Herein lies the problem with VIOLENT words – they are likened unto a great stone COVERING over a well’s mouth.  Someone whose speech is violent, aggressive and contentious prohibits others from learning any wisdom they may have to offer.  Violent speech prevents wisdom from getting into the ears, minds and hearts of those who need it.  It is important to recognize that Solomon is not referring to violent hands or to violent deeds in this proverb – he is blaming violent language for capping the well of wisdom in our hearts.  This proverb is not referring to the violent acts of murder, rape, abuse and battery.  This proverb is referring only to violent words, which applies to a lot more of us than we’d like to admit.  Violence is not reserved for the criminal.  One doesn’t have to do violence to be violent.  Violence can merely be spoken.  

When we speak with violence, those violent words get the headlines.  When we speak violently, that aggressive language gets the attention.  Such was the case this summer with the new head coach for the Detroit Lions.  At his first news conference, he said, “So, this team is going to be built on - we’re going to kick you in the teeth. And when you punch us back, we’re going to smile at you. And when you knock us down, we’re going to get up. And on the way up, we’re going to bite a kneecap off. And we’re going to stand up and then it’s going to take two more shots to knock us down. And on the way up, we’re going to take your other kneecap. And we’re going to get up and then it’s going to take three shots to get us down. And when we do, we’re gonna take another hunk out of you. Before long, we’re going to be the last one standing.”  No one cares about what else he said before or after that.  No one talks about what he had to offer before or after that violent rant.  Violent words get our attention.  For that reason, violent words cover the well of wisdom you might have to offer.  Bible teachers whose speech is riddled with aggression and cruelty place a cover on the well of wisdom that God has given them.  I know Bible teachers who possess a tremendous amount of insight into Scripture but because they lack grace in their speech, they cover that insight to those who come to their well of wisdom.  I have witnessed politicians foolishly cap their political influence by speaking violently.  It’s astonishing because there is no evidence that these people are violent people – they have no criminal records nor does anyone accuse them of physical violence.  Yet, they speak boldly, coldly, rudely and aggressively about people and as a result, place a cover on their Biblical or political insight.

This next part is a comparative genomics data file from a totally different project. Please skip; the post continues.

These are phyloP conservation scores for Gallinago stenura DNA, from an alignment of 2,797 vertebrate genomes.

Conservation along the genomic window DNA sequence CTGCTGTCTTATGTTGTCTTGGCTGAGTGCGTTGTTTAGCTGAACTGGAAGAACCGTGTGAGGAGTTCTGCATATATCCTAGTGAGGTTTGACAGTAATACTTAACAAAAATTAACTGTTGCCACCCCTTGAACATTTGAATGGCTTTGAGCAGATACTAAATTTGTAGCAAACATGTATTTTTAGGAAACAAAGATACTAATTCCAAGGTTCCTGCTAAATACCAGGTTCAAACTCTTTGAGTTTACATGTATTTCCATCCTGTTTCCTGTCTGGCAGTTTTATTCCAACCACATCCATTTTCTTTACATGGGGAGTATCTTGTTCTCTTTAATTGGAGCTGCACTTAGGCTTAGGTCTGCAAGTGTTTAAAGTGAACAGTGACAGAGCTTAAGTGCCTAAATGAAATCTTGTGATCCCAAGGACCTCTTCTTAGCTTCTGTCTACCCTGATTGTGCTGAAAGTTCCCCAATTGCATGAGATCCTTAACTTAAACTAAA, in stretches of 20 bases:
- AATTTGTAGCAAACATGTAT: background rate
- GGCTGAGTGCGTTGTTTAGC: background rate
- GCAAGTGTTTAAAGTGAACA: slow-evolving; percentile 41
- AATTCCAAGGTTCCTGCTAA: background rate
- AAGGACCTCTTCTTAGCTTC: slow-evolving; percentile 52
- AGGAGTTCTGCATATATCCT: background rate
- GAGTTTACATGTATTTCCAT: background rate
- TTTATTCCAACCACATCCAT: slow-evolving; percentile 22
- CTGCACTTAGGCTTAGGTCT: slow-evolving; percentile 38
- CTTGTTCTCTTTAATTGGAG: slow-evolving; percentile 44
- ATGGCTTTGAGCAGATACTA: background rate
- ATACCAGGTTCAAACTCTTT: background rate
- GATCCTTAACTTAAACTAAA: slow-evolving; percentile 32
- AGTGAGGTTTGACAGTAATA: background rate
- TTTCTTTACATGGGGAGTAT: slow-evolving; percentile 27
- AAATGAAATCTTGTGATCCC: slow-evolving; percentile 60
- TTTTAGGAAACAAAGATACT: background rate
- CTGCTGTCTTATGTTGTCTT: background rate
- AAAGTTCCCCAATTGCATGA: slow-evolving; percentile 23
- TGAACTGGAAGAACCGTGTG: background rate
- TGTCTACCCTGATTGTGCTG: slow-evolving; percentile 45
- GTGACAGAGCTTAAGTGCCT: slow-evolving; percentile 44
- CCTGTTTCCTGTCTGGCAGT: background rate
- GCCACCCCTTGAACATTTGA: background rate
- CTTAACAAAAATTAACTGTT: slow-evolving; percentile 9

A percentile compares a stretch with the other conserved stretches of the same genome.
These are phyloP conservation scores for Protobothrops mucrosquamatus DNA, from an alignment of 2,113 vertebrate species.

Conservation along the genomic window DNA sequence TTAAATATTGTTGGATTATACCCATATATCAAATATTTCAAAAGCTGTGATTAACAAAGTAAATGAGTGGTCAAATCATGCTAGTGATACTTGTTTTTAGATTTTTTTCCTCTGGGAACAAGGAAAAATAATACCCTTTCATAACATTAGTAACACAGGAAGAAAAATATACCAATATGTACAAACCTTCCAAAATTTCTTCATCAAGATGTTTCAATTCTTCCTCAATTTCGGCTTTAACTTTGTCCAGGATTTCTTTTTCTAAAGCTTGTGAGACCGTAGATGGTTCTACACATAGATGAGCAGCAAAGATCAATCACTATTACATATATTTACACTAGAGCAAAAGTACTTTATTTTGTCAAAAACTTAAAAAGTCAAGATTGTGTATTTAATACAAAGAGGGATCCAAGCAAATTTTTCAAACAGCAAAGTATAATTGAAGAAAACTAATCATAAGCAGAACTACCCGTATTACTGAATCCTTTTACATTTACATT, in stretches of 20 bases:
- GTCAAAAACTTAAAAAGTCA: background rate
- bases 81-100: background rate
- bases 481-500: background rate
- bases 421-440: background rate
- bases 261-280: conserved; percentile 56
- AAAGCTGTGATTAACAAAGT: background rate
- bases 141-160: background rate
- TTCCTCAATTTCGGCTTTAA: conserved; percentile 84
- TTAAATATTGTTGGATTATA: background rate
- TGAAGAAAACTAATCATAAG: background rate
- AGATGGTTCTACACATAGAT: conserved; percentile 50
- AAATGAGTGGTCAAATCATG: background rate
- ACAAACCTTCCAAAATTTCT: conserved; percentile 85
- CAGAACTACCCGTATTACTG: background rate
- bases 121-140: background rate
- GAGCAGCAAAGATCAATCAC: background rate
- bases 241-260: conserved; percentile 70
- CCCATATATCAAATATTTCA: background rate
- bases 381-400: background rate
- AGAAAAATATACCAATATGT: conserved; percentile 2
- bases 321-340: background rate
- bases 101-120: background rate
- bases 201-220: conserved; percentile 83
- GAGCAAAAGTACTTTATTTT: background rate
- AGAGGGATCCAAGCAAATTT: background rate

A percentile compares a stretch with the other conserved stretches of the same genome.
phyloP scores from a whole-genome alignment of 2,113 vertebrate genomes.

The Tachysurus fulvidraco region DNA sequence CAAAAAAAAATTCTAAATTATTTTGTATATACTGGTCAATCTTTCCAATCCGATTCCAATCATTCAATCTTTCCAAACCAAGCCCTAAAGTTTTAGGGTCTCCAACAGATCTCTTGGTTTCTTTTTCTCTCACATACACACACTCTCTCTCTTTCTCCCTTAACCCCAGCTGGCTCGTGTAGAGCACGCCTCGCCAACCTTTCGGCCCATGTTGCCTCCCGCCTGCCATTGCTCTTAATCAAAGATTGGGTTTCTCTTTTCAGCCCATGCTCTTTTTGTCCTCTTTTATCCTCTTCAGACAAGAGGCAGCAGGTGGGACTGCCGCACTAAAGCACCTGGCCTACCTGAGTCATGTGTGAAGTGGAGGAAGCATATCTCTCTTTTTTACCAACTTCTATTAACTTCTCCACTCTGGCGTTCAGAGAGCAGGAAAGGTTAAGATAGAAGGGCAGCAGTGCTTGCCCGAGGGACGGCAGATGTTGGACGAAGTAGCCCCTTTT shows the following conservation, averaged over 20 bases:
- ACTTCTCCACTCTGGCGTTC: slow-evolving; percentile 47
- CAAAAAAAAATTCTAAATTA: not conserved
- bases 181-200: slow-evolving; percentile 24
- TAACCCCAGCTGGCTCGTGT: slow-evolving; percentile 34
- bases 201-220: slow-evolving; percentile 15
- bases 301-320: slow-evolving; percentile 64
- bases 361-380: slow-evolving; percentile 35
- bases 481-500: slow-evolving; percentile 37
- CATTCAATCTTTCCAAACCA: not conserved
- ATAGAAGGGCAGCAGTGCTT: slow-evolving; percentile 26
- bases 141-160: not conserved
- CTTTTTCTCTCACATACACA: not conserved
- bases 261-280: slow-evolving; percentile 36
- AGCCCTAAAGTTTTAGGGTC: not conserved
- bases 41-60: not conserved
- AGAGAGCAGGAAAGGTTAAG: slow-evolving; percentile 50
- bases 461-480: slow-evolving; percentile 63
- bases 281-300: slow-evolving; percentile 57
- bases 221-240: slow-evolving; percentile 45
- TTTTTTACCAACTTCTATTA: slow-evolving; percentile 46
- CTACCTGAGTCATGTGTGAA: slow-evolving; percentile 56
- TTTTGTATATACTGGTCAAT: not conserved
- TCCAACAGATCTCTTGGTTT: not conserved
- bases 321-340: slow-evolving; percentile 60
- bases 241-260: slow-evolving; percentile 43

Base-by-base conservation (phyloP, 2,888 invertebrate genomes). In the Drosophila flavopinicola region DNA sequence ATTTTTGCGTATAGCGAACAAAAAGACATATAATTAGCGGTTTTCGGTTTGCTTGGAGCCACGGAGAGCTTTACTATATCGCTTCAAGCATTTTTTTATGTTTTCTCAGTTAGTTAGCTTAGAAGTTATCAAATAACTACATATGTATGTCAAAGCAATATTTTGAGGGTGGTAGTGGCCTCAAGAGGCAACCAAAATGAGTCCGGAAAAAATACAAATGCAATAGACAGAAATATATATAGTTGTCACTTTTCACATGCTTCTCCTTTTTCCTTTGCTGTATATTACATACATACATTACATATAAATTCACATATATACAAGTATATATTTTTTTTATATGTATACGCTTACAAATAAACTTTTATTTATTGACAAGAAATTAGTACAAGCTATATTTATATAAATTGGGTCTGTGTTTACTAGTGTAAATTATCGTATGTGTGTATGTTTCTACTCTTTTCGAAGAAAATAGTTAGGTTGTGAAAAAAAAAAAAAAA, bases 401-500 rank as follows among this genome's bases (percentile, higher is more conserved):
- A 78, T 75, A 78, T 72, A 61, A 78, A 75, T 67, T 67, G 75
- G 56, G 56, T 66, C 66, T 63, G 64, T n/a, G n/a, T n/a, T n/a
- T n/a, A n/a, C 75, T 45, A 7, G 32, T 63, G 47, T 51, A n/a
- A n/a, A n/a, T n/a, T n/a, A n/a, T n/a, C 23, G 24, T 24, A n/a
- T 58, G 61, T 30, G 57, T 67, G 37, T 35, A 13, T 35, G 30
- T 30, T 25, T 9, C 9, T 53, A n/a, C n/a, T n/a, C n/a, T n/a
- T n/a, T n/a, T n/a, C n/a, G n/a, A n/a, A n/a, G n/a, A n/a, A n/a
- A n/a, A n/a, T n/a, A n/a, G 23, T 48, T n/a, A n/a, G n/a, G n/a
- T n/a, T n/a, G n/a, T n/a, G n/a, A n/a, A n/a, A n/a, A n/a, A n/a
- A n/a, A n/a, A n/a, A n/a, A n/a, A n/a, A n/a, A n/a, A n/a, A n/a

Because of the strong language used in this proverb, don’t excuse yourself from its instruction.  Christian housewives can be guilty of speaking violent words.  Sunday School teachers and deacons can be guilty of speaking violently.  Starting an argument and maintaining an argument can be violent.  Hands and feet don’t need to be involved for violence to be present.  Stirring contention by slander or gossip is violent in nature.  Hateful speech towards family, friend or foe for any reason is violent.  Nasty responses void of any grace can be very violent.  How we speak to each other and how we talk about others can easily put a cover over the well of wisdom in our hearts.  When we cover our mouths with violence, the people sitting at our feet desperate for wisdom are the ones that suffer. Many children especially don’t hear any wisdom from their parents because the violent speech they hear in the home gets all of the attention.

Col. 4:6 Let your speech be alway with grace, seasoned with salt, that ye may know how ye ought to answer every man.”